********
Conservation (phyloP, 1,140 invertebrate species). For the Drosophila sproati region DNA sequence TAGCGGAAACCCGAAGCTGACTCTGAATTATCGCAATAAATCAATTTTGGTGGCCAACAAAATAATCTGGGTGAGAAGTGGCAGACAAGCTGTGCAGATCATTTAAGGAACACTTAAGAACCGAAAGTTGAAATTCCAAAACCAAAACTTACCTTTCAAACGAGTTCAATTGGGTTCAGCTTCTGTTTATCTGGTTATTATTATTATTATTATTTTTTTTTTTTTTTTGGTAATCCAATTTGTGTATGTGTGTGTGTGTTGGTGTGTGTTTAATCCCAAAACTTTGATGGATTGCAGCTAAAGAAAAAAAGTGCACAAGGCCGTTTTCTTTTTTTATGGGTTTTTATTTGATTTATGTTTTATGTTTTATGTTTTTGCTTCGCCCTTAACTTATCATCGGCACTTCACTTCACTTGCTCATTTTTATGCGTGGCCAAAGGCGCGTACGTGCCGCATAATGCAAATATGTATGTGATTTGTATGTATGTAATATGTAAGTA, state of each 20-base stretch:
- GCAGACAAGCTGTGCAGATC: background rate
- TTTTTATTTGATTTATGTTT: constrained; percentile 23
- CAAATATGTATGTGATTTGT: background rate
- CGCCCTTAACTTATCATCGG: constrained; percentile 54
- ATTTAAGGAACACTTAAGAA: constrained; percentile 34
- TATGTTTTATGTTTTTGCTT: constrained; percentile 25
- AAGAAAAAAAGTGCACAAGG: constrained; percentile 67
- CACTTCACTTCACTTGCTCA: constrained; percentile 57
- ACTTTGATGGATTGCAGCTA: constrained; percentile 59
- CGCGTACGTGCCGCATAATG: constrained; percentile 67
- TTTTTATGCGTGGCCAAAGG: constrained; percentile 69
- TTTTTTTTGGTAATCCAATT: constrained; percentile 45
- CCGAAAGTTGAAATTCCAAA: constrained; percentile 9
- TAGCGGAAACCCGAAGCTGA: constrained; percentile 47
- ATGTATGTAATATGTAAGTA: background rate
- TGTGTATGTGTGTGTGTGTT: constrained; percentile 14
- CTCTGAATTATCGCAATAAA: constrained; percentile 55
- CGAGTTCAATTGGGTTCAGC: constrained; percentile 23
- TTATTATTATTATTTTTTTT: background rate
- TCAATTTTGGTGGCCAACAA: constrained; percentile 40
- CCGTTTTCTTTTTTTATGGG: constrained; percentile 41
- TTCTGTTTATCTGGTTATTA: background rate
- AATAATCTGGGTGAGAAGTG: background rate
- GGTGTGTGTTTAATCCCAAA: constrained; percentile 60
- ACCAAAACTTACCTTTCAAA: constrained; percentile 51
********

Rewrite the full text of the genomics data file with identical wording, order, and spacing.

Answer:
Conservation (phyloP, 1,140 invertebrate species). For the Drosophila sproati region DNA sequence TAGCGGAAACCCGAAGCTGACTCTGAATTATCGCAATAAATCAATTTTGGTGGCCAACAAAATAATCTGGGTGAGAAGTGGCAGACAAGCTGTGCAGATCATTTAAGGAACACTTAAGAACCGAAAGTTGAAATTCCAAAACCAAAACTTACCTTTCAAACGAGTTCAATTGGGTTCAGCTTCTGTTTATCTGGTTATTATTATTATTATTATTTTTTTTTTTTTTTTGGTAATCCAATTTGTGTATGTGTGTGTGTGTTGGTGTGTGTTTAATCCCAAAACTTTGATGGATTGCAGCTAAAGAAAAAAAGTGCACAAGGCCGTTTTCTTTTTTTATGGGTTTTTATTTGATTTATGTTTTATGTTTTATGTTTTTGCTTCGCCCTTAACTTATCATCGGCACTTCACTTCACTTGCTCATTTTTATGCGTGGCCAAAGGCGCGTACGTGCCGCATAATGCAAATATGTATGTGATTTGTATGTATGTAATATGTAAGTA, state of each 20-base stretch:
- GCAGACAAGCTGTGCAGATC: background rate
- TTTTTATTTGATTTATGTTT: constrained; percentile 23
- CAAATATGTATGTGATTTGT: background rate
- CGCCCTTAACTTATCATCGG: constrained; percentile 54
- ATTTAAGGAACACTTAAGAA: constrained; percentile 34
- TATGTTTTATGTTTTTGCTT: constrained; percentile 25
- AAGAAAAAAAGTGCACAAGG: constrained; percentile 67
- CACTTCACTTCACTTGCTCA: constrained; percentile 57
- ACTTTGATGGATTGCAGCTA: constrained; percentile 59
- CGCGTACGTGCCGCATAATG: constrained; percentile 67
- TTTTTATGCGTGGCCAAAGG: constrained; percentile 69
- TTTTTTTTGGTAATCCAATT: constrained; percentile 45
- CCGAAAGTTGAAATTCCAAA: constrained; percentile 9
- TAGCGGAAACCCGAAGCTGA: constrained; percentile 47
- ATGTATGTAATATGTAAGTA: background rate
- TGTGTATGTGTGTGTGTGTT: constrained; percentile 14
- CTCTGAATTATCGCAATAAA: constrained; percentile 55
- CGAGTTCAATTGGGTTCAGC: constrained; percentile 23
- TTATTATTATTATTTTTTTT: background rate
- TCAATTTTGGTGGCCAACAA: constrained; percentile 40
- CCGTTTTCTTTTTTTATGGG: constrained; percentile 41
- TTCTGTTTATCTGGTTATTA: background rate
- AATAATCTGGGTGAGAAGTG: background rate
- GGTGTGTGTTTAATCCCAAA: constrained; percentile 60
- ACCAAAACTTACCTTTCAAA: constrained; percentile 51